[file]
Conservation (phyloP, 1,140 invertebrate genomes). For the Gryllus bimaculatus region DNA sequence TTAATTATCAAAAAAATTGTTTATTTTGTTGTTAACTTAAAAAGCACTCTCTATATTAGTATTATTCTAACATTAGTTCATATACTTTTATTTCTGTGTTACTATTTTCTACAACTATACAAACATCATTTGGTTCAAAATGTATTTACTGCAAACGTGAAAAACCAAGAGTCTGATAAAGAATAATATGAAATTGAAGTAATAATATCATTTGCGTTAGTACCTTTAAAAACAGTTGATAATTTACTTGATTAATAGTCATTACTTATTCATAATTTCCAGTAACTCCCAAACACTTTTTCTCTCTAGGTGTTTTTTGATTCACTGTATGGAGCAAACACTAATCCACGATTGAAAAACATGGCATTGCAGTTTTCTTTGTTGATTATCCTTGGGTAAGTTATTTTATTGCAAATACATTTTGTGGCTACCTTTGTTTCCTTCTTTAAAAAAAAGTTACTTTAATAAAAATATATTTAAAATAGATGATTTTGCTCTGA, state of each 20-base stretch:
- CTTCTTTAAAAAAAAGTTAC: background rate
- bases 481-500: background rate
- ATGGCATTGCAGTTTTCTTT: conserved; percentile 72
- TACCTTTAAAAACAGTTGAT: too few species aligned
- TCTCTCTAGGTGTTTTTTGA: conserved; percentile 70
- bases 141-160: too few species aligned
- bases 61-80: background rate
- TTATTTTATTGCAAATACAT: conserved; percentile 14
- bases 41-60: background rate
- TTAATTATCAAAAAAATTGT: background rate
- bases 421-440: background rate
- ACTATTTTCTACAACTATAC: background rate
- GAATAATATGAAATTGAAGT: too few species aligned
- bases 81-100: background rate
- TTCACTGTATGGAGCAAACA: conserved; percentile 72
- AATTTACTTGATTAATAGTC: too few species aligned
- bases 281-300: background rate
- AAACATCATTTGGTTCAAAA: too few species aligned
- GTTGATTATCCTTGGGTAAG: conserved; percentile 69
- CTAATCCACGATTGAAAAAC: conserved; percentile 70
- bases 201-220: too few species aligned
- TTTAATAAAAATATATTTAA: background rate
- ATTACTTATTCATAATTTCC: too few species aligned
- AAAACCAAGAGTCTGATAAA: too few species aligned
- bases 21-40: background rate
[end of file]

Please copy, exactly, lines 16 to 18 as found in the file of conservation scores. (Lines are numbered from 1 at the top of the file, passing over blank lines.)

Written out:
- TTCACTGTATGGAGCAAACA: conserved; percentile 72
- AATTTACTTGATTAATAGTC: too few species aligned
- bases 281-300: background rate